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Defining synphenotype groups in Xenopus tropicalis by use of antisense morpholino oligonucleotides.

Rana AA, Collart C, Gilchrist MJ, Smith JC - PLoS Genet. (2006)

Bottom Line: MOs were designed to complement sequence between -80 and +25 bases of the initiating AUG codons of the target mRNAs, and the specificities of many were tested by (i) designing different non-overlapping MOs directed against the same mRNA, (ii) injecting MOs differing in five bases, and (iii) performing "rescue" experiments.About 65% of the MOs caused X. tropicalis embryos to develop abnormally (59% of those targeted against novel genes), and we have divided the genes into "synphenotype groups," members of which cause similar loss-of-function phenotypes and that may function in the same developmental pathways.Analysis of the expression patterns of the 202 genes indicates that members of a synphenotype group are not necessarily members of the same synexpression group.

View Article: PubMed Central - PubMed

Affiliation: Wellcome Trust/Cancer Research UK Gurdon Institute, University of Cambridge, Cambridge, United Kingdom.

ABSTRACT
To identify novel genes involved in early development, and as proof-of-principle of a large-scale reverse genetics approach in a vertebrate embryo, we have carried out an antisense morpholino oligonucleotide (MO) screen in Xenopus tropicalis, in the course of which we have targeted 202 genes expressed during gastrula stages. MOs were designed to complement sequence between -80 and +25 bases of the initiating AUG codons of the target mRNAs, and the specificities of many were tested by (i) designing different non-overlapping MOs directed against the same mRNA, (ii) injecting MOs differing in five bases, and (iii) performing "rescue" experiments. About 65% of the MOs caused X. tropicalis embryos to develop abnormally (59% of those targeted against novel genes), and we have divided the genes into "synphenotype groups," members of which cause similar loss-of-function phenotypes and that may function in the same developmental pathways. Analysis of the expression patterns of the 202 genes indicates that members of a synphenotype group are not necessarily members of the same synexpression group. This screen provides new insights into early vertebrate development and paves the way for a more comprehensive MO-based analysis of gene function in X. tropicalis.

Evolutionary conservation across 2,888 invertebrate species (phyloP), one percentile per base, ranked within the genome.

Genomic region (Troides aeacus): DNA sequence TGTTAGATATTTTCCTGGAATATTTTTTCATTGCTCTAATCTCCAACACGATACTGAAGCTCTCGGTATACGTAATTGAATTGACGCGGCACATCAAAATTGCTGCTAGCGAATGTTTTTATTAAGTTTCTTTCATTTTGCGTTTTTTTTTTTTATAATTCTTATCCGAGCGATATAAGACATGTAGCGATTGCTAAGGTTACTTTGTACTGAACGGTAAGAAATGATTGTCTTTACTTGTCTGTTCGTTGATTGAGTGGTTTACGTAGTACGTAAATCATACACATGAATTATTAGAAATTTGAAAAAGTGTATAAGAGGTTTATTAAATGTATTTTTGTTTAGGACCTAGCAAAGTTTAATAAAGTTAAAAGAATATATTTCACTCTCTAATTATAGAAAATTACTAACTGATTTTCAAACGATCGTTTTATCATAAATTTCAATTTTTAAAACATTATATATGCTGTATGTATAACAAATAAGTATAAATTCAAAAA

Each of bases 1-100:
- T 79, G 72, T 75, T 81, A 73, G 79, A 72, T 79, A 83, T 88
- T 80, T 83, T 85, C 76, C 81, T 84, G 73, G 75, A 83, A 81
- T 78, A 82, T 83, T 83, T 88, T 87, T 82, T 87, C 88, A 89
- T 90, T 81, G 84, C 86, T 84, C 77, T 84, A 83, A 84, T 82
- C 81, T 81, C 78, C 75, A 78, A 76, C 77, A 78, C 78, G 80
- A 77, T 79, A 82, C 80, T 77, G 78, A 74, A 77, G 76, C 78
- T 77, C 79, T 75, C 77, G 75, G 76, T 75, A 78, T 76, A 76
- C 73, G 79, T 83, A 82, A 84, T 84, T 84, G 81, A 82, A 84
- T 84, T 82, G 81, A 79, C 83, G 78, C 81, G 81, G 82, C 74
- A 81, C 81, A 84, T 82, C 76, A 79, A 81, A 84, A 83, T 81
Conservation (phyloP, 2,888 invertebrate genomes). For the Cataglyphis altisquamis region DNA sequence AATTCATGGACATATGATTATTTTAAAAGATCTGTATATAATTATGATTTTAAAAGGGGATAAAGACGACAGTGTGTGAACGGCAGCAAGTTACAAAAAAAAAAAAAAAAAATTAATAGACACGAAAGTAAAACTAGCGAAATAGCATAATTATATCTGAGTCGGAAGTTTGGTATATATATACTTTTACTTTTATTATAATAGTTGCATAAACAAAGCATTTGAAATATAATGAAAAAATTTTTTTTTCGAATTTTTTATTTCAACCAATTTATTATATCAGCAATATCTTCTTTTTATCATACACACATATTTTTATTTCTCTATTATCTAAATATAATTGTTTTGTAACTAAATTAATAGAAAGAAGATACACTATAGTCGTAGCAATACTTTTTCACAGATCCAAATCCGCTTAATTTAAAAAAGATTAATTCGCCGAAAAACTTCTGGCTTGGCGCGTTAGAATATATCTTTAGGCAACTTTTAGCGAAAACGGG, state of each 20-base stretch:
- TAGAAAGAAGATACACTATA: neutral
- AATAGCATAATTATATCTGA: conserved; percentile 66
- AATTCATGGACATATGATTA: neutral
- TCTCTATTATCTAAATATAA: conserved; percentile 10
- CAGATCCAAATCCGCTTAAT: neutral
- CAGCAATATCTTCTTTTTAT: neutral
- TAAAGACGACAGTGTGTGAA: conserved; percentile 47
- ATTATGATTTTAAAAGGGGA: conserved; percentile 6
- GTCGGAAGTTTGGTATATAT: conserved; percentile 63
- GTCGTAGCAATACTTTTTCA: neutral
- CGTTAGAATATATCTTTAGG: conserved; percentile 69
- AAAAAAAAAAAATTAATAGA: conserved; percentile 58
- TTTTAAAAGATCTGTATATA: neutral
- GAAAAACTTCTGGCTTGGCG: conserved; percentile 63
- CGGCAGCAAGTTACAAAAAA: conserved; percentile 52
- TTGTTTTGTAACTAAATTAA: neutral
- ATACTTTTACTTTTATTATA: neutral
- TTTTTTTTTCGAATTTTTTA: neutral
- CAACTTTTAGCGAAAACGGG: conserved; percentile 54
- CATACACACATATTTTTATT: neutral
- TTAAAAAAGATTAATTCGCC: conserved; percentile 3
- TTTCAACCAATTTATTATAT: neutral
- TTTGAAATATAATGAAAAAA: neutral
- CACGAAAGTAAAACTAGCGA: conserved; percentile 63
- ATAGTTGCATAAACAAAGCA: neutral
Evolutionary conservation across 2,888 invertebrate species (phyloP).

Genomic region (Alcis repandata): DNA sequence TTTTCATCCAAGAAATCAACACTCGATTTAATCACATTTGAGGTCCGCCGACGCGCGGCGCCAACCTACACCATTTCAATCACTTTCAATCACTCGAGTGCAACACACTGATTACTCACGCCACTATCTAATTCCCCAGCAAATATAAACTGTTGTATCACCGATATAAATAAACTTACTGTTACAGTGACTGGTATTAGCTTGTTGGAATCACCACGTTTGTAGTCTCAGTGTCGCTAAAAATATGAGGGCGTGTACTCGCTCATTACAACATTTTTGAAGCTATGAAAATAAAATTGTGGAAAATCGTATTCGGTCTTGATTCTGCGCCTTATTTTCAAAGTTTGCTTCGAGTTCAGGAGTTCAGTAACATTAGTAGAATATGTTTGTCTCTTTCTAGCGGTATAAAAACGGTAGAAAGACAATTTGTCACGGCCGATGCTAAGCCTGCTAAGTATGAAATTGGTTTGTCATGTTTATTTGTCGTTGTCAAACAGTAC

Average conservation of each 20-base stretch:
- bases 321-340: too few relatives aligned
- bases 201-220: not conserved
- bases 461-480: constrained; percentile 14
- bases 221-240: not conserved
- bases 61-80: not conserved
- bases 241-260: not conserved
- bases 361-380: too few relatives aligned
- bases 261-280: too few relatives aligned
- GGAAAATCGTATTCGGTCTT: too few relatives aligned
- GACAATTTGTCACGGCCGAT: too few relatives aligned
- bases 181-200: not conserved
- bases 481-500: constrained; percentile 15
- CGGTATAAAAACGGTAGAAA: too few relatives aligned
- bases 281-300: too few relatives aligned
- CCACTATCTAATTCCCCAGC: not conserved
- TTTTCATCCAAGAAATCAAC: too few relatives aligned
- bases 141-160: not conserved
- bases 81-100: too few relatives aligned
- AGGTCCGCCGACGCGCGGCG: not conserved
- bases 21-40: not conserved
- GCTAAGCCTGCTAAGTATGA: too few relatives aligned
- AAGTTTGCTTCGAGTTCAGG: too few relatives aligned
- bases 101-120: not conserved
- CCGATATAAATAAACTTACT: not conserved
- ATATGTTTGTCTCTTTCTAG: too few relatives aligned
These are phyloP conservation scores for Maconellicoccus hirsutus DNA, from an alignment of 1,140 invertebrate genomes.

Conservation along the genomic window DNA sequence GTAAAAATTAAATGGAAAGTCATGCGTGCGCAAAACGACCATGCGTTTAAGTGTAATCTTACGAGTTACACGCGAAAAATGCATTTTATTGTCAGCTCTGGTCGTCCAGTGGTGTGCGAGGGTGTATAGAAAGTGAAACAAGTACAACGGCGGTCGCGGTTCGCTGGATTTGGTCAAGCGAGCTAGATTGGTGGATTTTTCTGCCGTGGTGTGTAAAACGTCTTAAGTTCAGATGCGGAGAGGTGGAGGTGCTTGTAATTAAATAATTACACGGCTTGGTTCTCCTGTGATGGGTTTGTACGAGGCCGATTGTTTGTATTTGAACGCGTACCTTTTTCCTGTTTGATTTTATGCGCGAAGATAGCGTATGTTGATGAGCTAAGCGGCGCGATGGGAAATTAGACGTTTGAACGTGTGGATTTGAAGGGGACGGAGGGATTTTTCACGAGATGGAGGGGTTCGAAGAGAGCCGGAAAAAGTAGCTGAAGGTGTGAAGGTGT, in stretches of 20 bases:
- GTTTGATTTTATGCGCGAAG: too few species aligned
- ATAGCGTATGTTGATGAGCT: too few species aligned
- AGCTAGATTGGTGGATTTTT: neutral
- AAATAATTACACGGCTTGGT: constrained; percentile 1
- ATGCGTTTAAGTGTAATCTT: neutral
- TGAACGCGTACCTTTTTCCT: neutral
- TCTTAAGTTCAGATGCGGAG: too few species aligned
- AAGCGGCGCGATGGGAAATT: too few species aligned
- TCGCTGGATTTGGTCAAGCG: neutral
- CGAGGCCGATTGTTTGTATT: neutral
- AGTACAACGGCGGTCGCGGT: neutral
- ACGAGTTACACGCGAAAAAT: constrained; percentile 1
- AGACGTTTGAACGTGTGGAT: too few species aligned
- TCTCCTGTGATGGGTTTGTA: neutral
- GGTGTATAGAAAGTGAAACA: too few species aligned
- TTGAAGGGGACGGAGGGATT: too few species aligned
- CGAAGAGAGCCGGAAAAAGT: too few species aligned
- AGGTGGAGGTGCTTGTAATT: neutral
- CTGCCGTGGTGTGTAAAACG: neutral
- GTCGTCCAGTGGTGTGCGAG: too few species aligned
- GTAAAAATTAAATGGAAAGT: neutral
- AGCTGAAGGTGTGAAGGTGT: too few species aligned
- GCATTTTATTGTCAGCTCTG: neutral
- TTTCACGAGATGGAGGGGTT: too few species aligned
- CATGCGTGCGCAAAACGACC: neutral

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The Second 32 Members of the Shortened Axis Phenotypic ClassThis class can be subdivided into six synphenotype groups, as indicated in Figure 3 and Table 4. The figure shows examples of the fourth synphenotype group (short axis surviving to tadpole) at tadpole stages 35–41.
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pgen-0020193-g006: The Second 32 Members of the Shortened Axis Phenotypic ClassThis class can be subdivided into six synphenotype groups, as indicated in Figure 3 and Table 4. The figure shows examples of the fourth synphenotype group (short axis surviving to tadpole) at tadpole stages 35–41.